Marijuana & Rx Drug Abuse: Myths and Issues

As you may know, in honor of Red Ribbon Week, GUIDE is leading Walk the Talks at different parks around Gwinnett County this month!

We are having our second Walk the Talk today where we discuss the myths and issues around marijuana use and prescription drug misuse and abuse.

TEST YOUR KNOWLEDGE to see what you know about marijuana and prescription drugs.

  1. Marijuana is not harmful.

True or False?

  1. Marijuana is addictive.

True or False?

  1. Marijuana must be smoked or eaten to receive medical benefits.

True or False?

  1. One in five kids who reports having misused or abused a prescription drug has done so before the age of 16.

True or False?

  1. Every 19 minutes, someone dies from overdose deaths in the United States.

True or False?



  1. False- Marijuana is more harmful than you think!

According to SAM (Smart Approaches to Marijuana):

  • There has been an increase in ER visits because of marijuana use.
  • “Marijuana use directly affects the brain, specifically the parts responsible for memory, learning, attention, and reaction time. These effects can last up to 28 days.”
  • Studies show marijuana is related to dropping out of schools and subsequent unemployment.
  • A study in 2012 found that, among the adolescents who used marijuana persistently and heavily, their IQ dropped by as much as eight points.
  • Marijuana use doubles the risk of car accidents.

Graphic 1

If you take a look at this infographic from National Families in Action, it illustrates data about the problems Colorado had with marijuana even before it was legally sold. School expulsions, ER visits, and pot-related charges all increased.

Their data also shows that marijuana use has doubled and belief in harm has plummeted since the drive to legalize marijuana as medicine began.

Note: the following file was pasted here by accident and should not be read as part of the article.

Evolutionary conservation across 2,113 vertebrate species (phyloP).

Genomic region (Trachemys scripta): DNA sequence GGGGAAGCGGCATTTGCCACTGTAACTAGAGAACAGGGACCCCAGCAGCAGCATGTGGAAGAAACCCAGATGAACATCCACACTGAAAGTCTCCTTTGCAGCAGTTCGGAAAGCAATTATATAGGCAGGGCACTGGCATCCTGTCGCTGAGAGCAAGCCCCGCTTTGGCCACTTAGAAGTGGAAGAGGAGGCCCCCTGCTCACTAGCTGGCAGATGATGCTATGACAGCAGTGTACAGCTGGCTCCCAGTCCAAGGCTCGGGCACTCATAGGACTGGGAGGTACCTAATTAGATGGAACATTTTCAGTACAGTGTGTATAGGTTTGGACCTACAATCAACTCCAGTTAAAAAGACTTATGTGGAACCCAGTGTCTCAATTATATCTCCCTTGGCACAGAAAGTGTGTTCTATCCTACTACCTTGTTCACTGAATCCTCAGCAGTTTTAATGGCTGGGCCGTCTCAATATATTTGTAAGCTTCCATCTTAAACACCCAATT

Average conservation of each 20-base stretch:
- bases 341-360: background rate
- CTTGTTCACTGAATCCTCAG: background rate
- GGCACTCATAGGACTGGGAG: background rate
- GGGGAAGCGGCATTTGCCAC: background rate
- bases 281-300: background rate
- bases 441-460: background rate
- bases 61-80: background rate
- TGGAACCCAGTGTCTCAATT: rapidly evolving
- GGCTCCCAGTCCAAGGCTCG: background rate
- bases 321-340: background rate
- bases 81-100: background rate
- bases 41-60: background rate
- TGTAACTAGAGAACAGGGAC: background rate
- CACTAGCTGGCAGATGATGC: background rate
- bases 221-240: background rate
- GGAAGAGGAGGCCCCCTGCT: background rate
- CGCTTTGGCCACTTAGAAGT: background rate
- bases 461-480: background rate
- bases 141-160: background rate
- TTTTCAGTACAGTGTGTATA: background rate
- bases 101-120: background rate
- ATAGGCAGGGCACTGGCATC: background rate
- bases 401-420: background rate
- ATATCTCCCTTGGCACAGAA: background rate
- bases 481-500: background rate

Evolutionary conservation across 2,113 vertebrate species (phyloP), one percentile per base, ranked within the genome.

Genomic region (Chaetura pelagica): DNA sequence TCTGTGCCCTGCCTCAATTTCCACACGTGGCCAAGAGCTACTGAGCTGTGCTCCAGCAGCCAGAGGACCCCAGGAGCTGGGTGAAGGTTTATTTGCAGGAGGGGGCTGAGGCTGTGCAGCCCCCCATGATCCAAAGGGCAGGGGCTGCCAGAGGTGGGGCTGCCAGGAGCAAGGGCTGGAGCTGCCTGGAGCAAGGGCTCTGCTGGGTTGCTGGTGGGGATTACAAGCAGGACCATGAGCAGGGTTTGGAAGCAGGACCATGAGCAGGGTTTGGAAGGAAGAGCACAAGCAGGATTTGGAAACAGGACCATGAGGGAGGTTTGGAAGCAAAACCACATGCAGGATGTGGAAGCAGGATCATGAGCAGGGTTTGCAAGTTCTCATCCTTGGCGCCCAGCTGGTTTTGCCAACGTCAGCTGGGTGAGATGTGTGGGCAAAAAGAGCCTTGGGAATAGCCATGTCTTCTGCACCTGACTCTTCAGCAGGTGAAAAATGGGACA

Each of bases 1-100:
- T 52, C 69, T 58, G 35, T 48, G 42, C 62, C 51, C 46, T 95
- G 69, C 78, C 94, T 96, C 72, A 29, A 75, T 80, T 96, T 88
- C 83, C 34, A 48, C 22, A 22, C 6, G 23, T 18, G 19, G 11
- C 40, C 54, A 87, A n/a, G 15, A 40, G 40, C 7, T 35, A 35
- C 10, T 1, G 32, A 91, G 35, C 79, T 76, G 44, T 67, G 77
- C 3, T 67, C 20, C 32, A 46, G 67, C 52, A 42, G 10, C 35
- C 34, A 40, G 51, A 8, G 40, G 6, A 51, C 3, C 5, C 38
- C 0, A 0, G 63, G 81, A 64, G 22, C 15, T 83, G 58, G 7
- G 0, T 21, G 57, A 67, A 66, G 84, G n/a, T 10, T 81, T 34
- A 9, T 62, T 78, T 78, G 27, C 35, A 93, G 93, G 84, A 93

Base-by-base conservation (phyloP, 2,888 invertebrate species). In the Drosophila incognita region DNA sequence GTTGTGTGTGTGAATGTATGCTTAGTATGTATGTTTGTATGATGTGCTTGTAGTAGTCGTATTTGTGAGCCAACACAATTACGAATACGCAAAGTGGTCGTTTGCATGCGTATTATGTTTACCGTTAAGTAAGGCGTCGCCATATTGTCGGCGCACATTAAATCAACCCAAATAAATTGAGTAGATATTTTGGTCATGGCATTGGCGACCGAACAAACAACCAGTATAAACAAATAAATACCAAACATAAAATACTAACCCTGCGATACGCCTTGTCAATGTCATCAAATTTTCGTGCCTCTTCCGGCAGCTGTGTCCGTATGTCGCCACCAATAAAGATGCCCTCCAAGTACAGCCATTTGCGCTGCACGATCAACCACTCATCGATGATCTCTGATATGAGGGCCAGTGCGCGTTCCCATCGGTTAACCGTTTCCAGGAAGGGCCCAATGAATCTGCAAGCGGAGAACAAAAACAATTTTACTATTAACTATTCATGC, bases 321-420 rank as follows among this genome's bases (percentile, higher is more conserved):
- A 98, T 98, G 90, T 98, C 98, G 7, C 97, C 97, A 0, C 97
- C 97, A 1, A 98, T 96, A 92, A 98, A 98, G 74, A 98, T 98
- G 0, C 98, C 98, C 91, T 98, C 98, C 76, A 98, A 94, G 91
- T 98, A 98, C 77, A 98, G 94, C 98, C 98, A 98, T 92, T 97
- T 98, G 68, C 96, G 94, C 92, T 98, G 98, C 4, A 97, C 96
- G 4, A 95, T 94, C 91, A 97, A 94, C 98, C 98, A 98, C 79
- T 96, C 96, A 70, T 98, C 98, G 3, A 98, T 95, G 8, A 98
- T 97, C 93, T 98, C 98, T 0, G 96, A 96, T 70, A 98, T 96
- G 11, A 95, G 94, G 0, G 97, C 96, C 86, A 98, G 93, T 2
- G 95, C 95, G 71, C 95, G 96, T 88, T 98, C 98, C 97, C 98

1. True- Marijuana is addictive.
    • 1 in 10 people who try marijuana will become addicted and experience withdrawal and cravings from the dependence.
    • The chances for addiction are 1 in 6 if marijuana use starts in adolescence.
  1. False- Marijuana does not have to be smoked or eaten in order for someone to receive any medical benefits. Many people don’t realize that certain components of the plant can be extracted and delivered safely in a pill form without the dangerous effects of THC.

Even scientific and medical communities say that smoked marijuana is not medicine.

In many places with medical marijuana dispensaries, there are edibles, various edible food products infused with marijuana, which have created problems and can have dangerous effects.

Graphic 2






  1. False- According to the Medicine Abuse Project, “one in five kids who reports having misused or abused a prescription drug has done so before the age of 14.”

Graphic 3Prescription (Rx) drug abuse is another issue affecting our young people, and its abuse is increasing nationally. Some even call it an epidemic, which is shown in the infographic from



  1. True- “One person dies every 19 minutes from overdose deaths in the United States.” 

Abusing Rx drugs is dangerous and can be fatal from overdose, mixing different medications together, and/or mixing prescription drugs with alcohol.